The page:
Butcher, Justin (2012-02). Conventional Breeding and Molecular Techniques to Improve Phytochemical Concentrations in Pepper (Capsicum spp.). Doctoral Dissertation. Thesis uri icon


  • Five separate field experiments were conducted across different environmental locations in Texas for the purpose of quantifying concentrations of different phytochemical groups (ascorbic acid, capsaicinoids, and flavonoids) within various pepper species, as well as, to identify the most optimum environment to promote expression of the aforementioned phytochemical. Depending on the particular experiment, quantitative measurements were then used in more detail in one of three ways: for identification of the most superior individuals and optimum environmental locations to express elevated concentrations of a particular phytochemical (first three experiments), to calculate heritability and % heterosis estimates for various fruit characteristics and phytochemical levels (fourth experiment), or for use in a specific biotechnology technique to potentially identify a molecular marker linked to elevated levels of ascorbic acid (AA) and flavonoids (quercetin and luteolin) (fifth experiment). In the first experiment, significant differences in fruit weight, capsaicin, and dihydrocapsaicin (DHC) were revealed in fruit tissue of five Habanero (Capsicum chinense) hybrids in comparison to a popular, commercial check (Kukulkan F1) after being grown across three different environmental locations (College Station, Uvalde, and Weslaco). Fruit grown at the Weslaco location was found to be larger and contained more capsaicin and DHC than those produced in Uvalde or College Station. While flavonoid contents were variable and low in all genotypes and locations, a few hybrids showed some potential for use in future crossing schemes to compete against the commercial check. Our results further suggested that variation in phytochemicals in fruit tissue of Habanero genotypes can be exploited by selecting in an appropriate environment. In the second experiment, analysis of four jalapeno hybrids in comparison to three commercial checks (Dragon, Ixtapa, and J1845), as well as, two cayenne hybrids in comparison to one commercial check (Mesilla) were compared after growing in three different locations (Amarillo, College Station, and Uvalde). Results demonstrated that the College Station location contributed to production of fruit containing higher concentrations of both AA and flavonoids, while those grown in Amarillo produced fruit with higher capsaicinoids. As expected, cayenne samples contained more AA and flavonoids than jalapeno samples. In comparison to the commercial jalapeno checks, all jalapeno hybrids generally expressed less capsaicinoids. With respect to AA and flavonoid concentrations, a few jalapeno hybrids proved to have some potential to compete against their respective commercial cultivars. For the cayenne market, one genotype revealed its potential use in mild markets and for farmers interested in a new hybrid expressing both appreciable levels of phytochemicals, as well as, more visually aesthetic attributes. Statistical analyses from the third experiment found all the F-values for each characteristic to be significant except the Location x Genotype (L x G) component for fruit wall thickness. For this experiment, a total of 21 different C. annuum (jalapeno, Serrano, and cayenne) genotypes were evaluated after growing in two diverse environmental locations (Uvalde and Weslaco). In general, peppers grown in Weslaco produced fruit with higher concentrations of AA and capsaicinoids, with a few exceptions, while fruit grown at Uvalde generally was larger in size and contained higher concentrations of flavonoids. In comparison to their respective commercial checks (jalapeno - Dragon, Tormenta; Serrano - Halcon, Magnum45; cayenne - Mesilla), a few hybrids were arguably more desirable for their respective markets with respect to different fruit measurements, AA, capsaicinoid, and flavonoid concentrations. This evidence further suggested the potential benefit this material could have for growers interested in replacing current mater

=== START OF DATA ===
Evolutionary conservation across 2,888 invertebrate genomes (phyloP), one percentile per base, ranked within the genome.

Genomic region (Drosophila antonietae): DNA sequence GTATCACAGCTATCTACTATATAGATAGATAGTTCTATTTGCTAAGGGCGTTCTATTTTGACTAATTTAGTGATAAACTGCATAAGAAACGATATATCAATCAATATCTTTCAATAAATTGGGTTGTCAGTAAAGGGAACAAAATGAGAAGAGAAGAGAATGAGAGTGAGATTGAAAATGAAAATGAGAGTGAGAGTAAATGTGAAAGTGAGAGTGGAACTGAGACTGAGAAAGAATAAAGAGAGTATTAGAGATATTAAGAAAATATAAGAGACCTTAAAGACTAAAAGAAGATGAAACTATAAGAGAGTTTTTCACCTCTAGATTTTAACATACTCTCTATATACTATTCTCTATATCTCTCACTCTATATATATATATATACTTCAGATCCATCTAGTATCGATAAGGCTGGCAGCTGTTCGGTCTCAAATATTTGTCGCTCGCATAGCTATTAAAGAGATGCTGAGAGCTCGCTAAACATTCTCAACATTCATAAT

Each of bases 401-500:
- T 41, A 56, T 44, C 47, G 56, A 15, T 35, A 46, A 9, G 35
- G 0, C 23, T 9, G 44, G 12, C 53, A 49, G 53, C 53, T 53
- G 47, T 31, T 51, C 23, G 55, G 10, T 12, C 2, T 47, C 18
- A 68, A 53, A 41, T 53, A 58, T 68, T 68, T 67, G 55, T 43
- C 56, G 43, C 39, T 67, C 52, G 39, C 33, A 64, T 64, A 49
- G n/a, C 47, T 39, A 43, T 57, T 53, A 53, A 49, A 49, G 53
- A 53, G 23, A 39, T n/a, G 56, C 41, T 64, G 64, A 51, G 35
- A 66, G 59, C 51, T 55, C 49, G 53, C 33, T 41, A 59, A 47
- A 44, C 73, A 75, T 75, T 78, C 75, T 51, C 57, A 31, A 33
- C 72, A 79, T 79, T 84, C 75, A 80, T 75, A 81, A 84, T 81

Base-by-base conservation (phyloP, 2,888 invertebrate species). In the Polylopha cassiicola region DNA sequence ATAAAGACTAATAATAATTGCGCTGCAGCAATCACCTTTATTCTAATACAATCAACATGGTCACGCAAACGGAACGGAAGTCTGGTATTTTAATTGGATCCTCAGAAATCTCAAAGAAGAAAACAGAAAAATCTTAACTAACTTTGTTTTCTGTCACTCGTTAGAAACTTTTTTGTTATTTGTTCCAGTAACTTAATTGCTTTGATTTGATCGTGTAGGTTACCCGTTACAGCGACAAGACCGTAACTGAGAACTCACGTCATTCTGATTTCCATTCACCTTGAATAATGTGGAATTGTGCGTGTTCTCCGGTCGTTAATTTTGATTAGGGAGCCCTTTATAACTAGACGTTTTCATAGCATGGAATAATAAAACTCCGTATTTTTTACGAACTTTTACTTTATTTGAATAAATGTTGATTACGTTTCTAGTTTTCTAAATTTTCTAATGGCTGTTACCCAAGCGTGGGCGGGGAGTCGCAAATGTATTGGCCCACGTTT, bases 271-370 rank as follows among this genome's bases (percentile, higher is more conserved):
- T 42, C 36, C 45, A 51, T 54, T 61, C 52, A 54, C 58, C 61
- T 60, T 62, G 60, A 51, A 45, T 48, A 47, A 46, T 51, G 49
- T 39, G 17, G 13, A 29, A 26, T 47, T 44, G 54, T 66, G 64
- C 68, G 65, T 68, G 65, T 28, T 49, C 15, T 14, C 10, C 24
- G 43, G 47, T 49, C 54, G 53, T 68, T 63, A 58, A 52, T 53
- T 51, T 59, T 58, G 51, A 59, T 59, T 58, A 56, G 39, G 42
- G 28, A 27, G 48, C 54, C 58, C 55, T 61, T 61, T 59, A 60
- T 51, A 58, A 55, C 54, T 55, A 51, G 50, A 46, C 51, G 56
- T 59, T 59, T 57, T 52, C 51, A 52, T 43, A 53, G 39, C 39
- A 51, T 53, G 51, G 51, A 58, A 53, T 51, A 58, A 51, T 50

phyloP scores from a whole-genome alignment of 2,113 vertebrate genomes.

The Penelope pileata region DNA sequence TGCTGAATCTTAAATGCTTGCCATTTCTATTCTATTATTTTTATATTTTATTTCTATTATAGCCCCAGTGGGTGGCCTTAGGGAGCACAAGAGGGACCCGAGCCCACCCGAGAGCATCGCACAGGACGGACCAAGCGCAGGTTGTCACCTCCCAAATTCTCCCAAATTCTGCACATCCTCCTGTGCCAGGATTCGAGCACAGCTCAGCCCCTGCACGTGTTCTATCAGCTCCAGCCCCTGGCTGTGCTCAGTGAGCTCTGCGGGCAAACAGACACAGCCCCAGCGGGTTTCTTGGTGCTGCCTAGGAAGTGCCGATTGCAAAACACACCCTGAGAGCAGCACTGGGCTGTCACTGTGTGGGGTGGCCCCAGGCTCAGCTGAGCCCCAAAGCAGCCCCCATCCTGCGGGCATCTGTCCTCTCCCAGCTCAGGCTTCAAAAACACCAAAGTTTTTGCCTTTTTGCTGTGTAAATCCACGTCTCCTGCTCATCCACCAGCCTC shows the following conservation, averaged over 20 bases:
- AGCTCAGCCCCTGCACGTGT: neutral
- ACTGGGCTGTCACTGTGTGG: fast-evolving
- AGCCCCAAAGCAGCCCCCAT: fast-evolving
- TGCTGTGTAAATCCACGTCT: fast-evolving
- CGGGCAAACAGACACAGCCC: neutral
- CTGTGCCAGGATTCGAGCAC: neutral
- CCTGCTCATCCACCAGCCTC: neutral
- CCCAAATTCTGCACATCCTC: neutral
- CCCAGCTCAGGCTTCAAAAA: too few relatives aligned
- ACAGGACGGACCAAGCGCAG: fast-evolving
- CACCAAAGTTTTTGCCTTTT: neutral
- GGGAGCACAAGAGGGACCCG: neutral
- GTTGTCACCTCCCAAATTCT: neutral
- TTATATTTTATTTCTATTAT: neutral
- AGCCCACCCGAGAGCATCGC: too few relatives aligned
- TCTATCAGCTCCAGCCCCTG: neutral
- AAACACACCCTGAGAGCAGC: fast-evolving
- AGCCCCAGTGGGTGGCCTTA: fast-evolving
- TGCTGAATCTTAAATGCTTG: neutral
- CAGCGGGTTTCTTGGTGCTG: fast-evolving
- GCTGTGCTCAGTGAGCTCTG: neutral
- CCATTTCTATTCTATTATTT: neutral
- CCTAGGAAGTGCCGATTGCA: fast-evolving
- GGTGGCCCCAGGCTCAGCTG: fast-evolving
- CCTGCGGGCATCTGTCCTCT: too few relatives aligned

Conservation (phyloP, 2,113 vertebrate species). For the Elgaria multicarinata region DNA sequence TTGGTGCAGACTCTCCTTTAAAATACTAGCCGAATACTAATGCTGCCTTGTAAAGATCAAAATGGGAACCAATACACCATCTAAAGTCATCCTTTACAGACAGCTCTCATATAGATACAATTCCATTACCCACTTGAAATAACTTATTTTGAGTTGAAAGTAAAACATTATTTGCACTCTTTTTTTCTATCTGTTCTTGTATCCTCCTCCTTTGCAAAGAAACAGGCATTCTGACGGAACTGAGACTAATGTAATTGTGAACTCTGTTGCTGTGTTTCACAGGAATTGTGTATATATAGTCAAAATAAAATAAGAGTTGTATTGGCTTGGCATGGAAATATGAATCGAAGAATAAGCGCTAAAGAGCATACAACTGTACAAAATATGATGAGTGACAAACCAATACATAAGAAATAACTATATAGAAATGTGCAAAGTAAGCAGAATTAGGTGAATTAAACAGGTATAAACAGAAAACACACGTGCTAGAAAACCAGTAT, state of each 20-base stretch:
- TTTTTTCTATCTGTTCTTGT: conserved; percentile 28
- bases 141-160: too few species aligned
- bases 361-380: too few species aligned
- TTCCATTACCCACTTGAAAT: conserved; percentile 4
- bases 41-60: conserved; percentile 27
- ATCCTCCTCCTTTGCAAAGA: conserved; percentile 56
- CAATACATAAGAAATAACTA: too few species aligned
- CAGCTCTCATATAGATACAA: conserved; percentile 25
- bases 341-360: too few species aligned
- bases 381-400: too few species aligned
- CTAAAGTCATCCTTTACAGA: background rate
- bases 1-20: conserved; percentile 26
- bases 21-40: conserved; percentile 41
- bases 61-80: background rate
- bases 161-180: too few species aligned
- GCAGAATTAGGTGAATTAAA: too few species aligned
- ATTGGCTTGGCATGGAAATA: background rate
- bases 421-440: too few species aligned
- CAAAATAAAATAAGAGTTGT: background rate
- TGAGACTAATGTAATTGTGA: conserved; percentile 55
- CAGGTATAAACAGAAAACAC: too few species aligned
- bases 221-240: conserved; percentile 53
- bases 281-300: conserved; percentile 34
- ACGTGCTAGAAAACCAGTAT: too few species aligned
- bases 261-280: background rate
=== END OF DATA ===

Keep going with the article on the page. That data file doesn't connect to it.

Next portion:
publication date

  • February 2012